The last week has seen the final cooking courses which I have been running with many of the local caterers across St Helena. We have covered a multitude of subjects, some briefly and others iin more detail. Our final course and the favourite for many, was breads and doughs We cooked all day and produced a mountain of breads in all shapes and sizes.
Now there is nothing like the smell and taste of freshly baked bread, I don’t know anyone who isn’t attracted to the aroma, even in British supermarkets where the quality of bread is somewhat questionable to say the least.. However when you speak to people about making bread you tend to get two reactions, either its the “too difficult” school of thought or its the “haven’t got time” one. Bread takes hardly any time at all, its just a case of you managing the dough rather than the other way round! It takes 10 minutes to make the initial dough, about 10 minutes to shape it after its risen and between 10 minutes (for rolls) and 40 minutes (for a loaf) to cook. Now surely we can all manage that!
So on that note, here are a couple of bread recipes which i recommend you try not once but at least twice in order to gauge your accomplishment and to fill your freezer!
I am writing the recipes using a kenwood mixer with dough hook. You can of course make the dough by hand which is far better for you as you get a work out at the same time!
Foccaccia is my favourite bread as it creates a crusty savoury flatbread which goes with barbecue, soup, cheese and anything else savoury. The topping is optional but don’t forget to sprinkle some sea salt on the crust before baking to get a really nice flavour.
Please note that flour varies in its water holding capability so always add about ¾ of the water to the flour and then see whether its sticky or stiff. For Foccaccia you want a dough which is quite wet.
This will make 5 eight inch loaves.
A couple of Tsp dry sage, depends on strength
Fine chop the onion and place in small pan, add sage and enough oil to cover the onion.
Place on a low heat until the onion is clear. DO NOT FRY.
Leave to cool. Topping needs to be same temperature as the dough when using or the dough wont rise properly.
Dough ½ oz dry yeast.
¾ oz salt
1 1/3rd pint water.
2 ½ lb White strong flour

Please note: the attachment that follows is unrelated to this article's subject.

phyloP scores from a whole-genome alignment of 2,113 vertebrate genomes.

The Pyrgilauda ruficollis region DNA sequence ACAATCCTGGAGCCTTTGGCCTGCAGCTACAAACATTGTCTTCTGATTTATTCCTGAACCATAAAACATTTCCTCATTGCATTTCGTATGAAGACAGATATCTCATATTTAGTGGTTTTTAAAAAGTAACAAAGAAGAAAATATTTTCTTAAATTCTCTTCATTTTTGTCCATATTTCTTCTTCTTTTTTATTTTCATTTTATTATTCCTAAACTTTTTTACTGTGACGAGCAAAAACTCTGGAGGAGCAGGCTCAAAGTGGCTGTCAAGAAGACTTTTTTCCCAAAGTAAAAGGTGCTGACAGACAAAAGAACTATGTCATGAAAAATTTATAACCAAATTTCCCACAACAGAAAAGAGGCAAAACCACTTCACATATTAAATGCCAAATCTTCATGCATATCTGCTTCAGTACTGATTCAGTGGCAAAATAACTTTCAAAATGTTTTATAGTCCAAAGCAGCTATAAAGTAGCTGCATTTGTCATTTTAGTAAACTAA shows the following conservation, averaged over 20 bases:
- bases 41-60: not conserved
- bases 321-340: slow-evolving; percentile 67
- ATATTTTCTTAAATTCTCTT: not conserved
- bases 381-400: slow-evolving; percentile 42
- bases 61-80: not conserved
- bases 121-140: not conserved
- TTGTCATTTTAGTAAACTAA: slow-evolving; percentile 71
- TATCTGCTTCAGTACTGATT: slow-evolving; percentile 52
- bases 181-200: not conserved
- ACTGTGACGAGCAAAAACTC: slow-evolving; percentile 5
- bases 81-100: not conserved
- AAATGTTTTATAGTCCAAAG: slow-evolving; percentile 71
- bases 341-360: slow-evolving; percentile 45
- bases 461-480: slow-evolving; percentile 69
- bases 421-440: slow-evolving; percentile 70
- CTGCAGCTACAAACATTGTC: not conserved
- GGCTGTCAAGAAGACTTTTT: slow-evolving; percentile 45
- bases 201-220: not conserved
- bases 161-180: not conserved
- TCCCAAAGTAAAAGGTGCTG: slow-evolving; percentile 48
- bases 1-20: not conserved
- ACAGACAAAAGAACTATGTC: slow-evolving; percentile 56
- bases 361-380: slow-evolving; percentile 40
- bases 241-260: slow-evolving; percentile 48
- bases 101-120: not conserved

2 Tblsp olive oil
1. Mix yeast & water in jug.
2. Mix flour & salt in mixer bowl.
3. Add most of the water & all the oil to the flour and bind with a spatula. Scrape down the sides of the bowl and add the rest of the water if the mix looks like it is dry
4. When liquid is absorbed turn the speed to high & beat with a dough hook for 3- 4 mins. Check the consistency of the dough; it should be soft but not runny enough to be called a batter.
5. If too runny mix in a handful or two of flour and keep beating.
6. Cover bowl loosely in cling film & leave to rise to the top of the bowl at room temp.
7. Take topping & 5 x 8 to 10 inch cake tins without gaps in the bottom
8. Paint the tins with some of the oil from topping.
9. Once dough has risen place it on a thoroughly floured surface, scraping the bowl with a spatula so not to rip the dough.
10. Divide into 5 with scraper or knife.
11. Form into round shapes by folding the edges into the centre,
12. Place in tins and paint with oil
13. Leave 15- 25 mins to rise.
14. Press down with palm of hand to flatten the bread. Let it start to rise again. By this time there should be distinct bubbles forming in the dough.
15. Once risen again sprinkle on the onion topping and salt on each
16. Bake on top shelf of a VERY HOT oven for 15- 20 mins.
Hot Onion Tart
This yeasted tart dough is a favourite of mine as it keeps in a fridge and can be used for quiches or flat tarts like the one illustrated.
Tart Dough 1 flat TSP dry Yeast
2 to 3-fl oz warm water.
250g flour as needed
½ tsp salt
2 oz soft butter
1. Mix Yeast and Water to dissolve the yeast
2. Mix the soft butter and egg together and use a hand whisk to mix with the yeasted water
3. Place Flour and salt in a bowl and make a well in the centre
4. Stir in the wet ingredients gently and then use your hands to make it into a dough
5. Adjust the texture to a light dough by adding and subtracting liquid and flour
6. Leave to rise once
7. Use or punch it down in the bowl and leave in the fridge until use
Topping 4 finely sliced onions cooked in a pan on low with 4 oz butter
Crème Fraîche or Cream cheese
Salt and Pepper to taste
Cooked bacon, cut into matchsticks
1. Roll out dough to tart or pie thickness and flat
2. Place on baking sheet
3. Smear lightly with the cream which has had some seasoning added to it
4. Add onion and cooked bacon bits to cover, similar amount as if it were a pizza,
5. Place in very hot oven for about seven to ten mins. Serve at once
Another option is Rosemary and gorgonzola or Tomato and olive.
Tip of the week: when making breads and doughs, NEVER wash your bowls in hot water as this cooks the bits left and turns them rubbery. Just leave the bowl to soak in cold water and the dough will dissolve off within about half an hour. Also never use a cloth or scourer as they end up totally useless and full of stringy doughy bits.
Articles & Recipes
The articles first appeared in the St Helena Herald in the Autumn of 2011.